“We’re a family restaurant and we encourage sharing” burbled the waitron at dinner at Nobu last night. But at R650 for an omakase, the family she had in mind must be the Ruperts. Or the Chenin Blanc Association which on Monday hosted a five course extravagance to showcase the charms of Chenin. A cultivar I’d always thought of as making the People’s Wine as it’s the most ubiquitous grape in the national vineyard. Which is why we’re pairing it with pizza, the People’s Plate, at za, our pop-up Chenin Pizzera in partnership with Mastrantonio at Food|Wine|Design on the roof of the Hyde Park Shopping centre at the end of November.
“I like it” said Antonio Amorim (above, right) “you’re marketing wine to a whole new audience.” And when I asked him to sponsor the polystyrene tubes for Mr. Delivery to supply hot pizza and ice cold Chenin to responsible drinkers dining at home, he said “we’re in” turning to his Amorim Cork SA CEO Joaquim Sá (above, left). “Charge it to my budget.” Maybe we can even make cork coolers for Mr. Delivery’s scooters, as if cork can insulate the Space Shuttle on re-entry, keeping your cool next to a hot pizza should be a doddle. Besides, with Shuttles mothballed, there must be spare capacity that SA Chenin can take up. Consumers will love them as they’ll be recyclable BYO coolers. Heck we could even paint them green to keep WOSA happy!
Nobu is about as far away from a pizzeria as you can get, which must explain why Joaquim ordered no Chenin. Sauvignon Blanc (a stunning Cape Point Vineyards example), a chalky unwooded Chardonnay (Bouchard Finlayson whose owner Vicki Tolman was the belle of Cape Wine 2012 yesterday) and a fabulous Creation Pinot Noir full of tangy maritime mystery. Antonio was on a roll, sparking observations SA marketers would kill to understand, rather than the hackneyed old clichés (ancient soils, stunning strellizias) that had celebrity media scratching their moleskins yesterday and groaning in their velveteen jackets.
“SA and Chile are not in the driving seat of their own wine industries. UK and Scandinavian supermarkets call the shots.” Which is clear from the numbers: over half of SA exports are now bulk and the clamour for cork closures is largely driven by the convenience a screw cap brings for chavs. Fairtrade is a salve for UK corporate consciences while the sudden popularity of low alcohol wines coincides with a UK fatwa on binge drinking.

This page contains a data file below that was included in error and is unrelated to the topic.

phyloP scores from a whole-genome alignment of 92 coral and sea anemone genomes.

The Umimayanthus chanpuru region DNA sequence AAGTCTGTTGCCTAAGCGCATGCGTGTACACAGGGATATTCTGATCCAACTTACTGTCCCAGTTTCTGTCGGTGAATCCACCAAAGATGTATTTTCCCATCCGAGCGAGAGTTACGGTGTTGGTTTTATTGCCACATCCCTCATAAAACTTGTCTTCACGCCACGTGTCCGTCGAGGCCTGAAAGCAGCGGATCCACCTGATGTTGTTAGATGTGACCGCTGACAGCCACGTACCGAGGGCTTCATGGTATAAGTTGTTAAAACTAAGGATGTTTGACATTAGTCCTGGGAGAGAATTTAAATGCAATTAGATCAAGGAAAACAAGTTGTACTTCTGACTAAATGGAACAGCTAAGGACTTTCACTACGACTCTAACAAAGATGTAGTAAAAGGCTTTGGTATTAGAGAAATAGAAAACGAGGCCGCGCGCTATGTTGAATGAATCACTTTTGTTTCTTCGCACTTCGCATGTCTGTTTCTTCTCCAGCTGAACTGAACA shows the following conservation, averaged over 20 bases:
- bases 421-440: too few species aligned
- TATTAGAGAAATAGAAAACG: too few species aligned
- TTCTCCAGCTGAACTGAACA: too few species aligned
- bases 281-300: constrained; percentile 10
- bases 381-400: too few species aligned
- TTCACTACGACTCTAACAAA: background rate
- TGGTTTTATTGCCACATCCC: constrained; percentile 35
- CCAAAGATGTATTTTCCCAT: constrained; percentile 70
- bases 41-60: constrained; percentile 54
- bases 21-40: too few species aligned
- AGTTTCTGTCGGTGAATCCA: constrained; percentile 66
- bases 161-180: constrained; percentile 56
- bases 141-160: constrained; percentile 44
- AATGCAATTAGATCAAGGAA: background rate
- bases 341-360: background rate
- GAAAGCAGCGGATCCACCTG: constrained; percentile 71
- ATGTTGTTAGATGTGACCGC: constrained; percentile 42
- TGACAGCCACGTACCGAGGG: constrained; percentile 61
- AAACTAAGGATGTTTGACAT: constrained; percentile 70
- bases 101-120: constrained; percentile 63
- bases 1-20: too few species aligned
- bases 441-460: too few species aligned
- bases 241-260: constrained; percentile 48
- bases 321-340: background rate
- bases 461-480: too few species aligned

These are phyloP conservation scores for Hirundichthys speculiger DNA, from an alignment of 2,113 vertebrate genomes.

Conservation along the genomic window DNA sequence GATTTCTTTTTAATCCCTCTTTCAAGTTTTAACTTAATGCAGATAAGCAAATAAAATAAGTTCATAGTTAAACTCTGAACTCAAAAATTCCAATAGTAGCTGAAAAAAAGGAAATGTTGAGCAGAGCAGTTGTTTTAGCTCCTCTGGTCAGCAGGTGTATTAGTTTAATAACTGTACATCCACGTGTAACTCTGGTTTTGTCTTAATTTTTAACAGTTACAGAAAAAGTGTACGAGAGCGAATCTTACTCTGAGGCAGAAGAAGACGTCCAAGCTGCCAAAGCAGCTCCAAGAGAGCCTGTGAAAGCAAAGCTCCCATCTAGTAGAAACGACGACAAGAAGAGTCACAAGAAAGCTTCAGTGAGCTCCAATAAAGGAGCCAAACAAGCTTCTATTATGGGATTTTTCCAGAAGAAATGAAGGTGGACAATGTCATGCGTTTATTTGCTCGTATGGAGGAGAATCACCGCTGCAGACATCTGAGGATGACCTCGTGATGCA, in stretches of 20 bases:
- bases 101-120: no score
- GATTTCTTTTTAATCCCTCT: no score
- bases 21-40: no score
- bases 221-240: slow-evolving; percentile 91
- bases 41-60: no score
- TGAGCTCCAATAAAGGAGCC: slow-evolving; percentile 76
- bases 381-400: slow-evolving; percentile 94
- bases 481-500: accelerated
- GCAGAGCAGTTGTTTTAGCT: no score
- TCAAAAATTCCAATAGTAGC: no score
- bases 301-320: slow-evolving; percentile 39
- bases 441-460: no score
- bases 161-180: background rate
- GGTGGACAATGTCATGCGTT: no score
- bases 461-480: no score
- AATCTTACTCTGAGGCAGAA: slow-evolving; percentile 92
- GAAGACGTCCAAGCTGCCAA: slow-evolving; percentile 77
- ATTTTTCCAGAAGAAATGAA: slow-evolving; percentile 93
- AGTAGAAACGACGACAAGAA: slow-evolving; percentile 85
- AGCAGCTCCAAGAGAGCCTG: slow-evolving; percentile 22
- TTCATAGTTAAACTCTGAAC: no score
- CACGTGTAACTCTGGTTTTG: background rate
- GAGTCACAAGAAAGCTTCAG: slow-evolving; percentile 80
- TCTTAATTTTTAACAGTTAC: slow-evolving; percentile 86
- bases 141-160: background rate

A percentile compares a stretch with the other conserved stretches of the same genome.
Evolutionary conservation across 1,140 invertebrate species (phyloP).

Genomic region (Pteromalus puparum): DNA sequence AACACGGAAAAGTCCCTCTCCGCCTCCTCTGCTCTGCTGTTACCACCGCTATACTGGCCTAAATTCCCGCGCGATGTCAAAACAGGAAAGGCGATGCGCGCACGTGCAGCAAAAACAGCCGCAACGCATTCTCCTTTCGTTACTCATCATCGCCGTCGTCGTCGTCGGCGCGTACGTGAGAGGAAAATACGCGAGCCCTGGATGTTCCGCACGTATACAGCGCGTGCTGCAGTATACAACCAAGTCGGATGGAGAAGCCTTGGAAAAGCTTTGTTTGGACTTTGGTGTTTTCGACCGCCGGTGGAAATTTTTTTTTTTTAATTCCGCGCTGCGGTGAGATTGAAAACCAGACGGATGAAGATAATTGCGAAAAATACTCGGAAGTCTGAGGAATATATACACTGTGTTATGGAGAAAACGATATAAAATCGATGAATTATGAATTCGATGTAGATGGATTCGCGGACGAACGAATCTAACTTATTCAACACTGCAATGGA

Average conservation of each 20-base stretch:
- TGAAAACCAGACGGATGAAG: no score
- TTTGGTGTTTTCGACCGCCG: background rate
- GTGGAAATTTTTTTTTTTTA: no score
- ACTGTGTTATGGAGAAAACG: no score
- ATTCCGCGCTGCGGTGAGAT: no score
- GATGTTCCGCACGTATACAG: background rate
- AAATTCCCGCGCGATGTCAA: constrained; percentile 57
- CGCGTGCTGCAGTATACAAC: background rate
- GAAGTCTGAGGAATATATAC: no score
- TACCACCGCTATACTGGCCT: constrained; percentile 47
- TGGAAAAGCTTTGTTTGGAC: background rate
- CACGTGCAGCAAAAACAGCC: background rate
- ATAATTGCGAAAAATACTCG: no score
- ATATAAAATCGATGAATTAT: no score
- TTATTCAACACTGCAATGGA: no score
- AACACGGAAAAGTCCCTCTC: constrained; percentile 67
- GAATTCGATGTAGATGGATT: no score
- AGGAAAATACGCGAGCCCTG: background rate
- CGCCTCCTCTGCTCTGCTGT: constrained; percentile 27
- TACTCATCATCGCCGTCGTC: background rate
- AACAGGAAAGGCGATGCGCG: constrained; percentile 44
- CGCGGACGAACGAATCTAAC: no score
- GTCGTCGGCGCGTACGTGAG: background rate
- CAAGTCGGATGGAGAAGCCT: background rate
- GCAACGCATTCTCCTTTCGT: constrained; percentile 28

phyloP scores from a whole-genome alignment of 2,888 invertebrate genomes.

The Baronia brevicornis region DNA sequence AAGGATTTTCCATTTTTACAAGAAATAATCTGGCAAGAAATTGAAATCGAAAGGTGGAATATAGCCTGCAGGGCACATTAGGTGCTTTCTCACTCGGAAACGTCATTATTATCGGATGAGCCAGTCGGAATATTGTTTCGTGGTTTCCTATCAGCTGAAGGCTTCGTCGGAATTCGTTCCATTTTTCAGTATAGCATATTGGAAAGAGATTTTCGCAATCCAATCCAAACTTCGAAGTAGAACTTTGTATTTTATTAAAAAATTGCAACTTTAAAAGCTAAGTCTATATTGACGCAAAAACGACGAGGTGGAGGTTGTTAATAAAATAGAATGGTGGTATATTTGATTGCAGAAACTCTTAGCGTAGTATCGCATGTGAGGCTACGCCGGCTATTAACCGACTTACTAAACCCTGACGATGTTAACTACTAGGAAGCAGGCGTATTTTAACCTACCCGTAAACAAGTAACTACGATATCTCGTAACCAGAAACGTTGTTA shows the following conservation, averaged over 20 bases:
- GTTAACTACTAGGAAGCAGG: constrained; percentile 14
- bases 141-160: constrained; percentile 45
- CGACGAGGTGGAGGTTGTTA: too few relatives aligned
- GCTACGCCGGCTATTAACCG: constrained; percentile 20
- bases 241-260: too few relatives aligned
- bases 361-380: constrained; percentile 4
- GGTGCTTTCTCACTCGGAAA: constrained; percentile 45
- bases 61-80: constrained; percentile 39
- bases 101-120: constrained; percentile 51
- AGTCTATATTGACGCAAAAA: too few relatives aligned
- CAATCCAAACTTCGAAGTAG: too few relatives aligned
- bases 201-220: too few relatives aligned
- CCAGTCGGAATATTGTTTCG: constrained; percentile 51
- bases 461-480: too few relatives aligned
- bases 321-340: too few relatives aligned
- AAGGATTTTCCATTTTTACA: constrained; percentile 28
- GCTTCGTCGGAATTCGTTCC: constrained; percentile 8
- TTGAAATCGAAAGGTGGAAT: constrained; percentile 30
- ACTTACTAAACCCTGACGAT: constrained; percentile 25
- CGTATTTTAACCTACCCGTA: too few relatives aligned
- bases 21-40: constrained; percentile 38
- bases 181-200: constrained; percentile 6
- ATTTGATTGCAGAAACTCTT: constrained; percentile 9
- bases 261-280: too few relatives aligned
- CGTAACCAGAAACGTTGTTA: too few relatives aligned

But China has stepped in to save the cork industry as the Chinese word for luxury is France and the French, by and large, don’t screw their bottles. Customers are another matter entirely. And in the same way we were trying to divide our communal omakases with chopsticks when the more functional knives and forks were ignored in the interests of fashion, so too are screw caps eschewed in the East. Heck the few SA wines sold in the Middle Kingdom look more Medoc than Malmesbury – thank heaven for Le Huguenots!
Antonio is even confident of winning back Australia from the Screws. “I tell my Australian friends that I’ve never drunk a French wine. I’ve had Burgundy and Bordeaux and even an Alsatian, but French, never. In the same way Australians, who are clever people, are rediscovering regionality. The Clare makes the best Riesling, Barossa for Shiraz, Margaret River for Chardonnay and it’s Coonawarra for Cabernet. Corks have a role to play in regionality as it’s all about perception of value by consumers.” Which is something no one would ever accuse Nobu of. But then the sushi was some of the best I’ve eaten this side of Sapporo.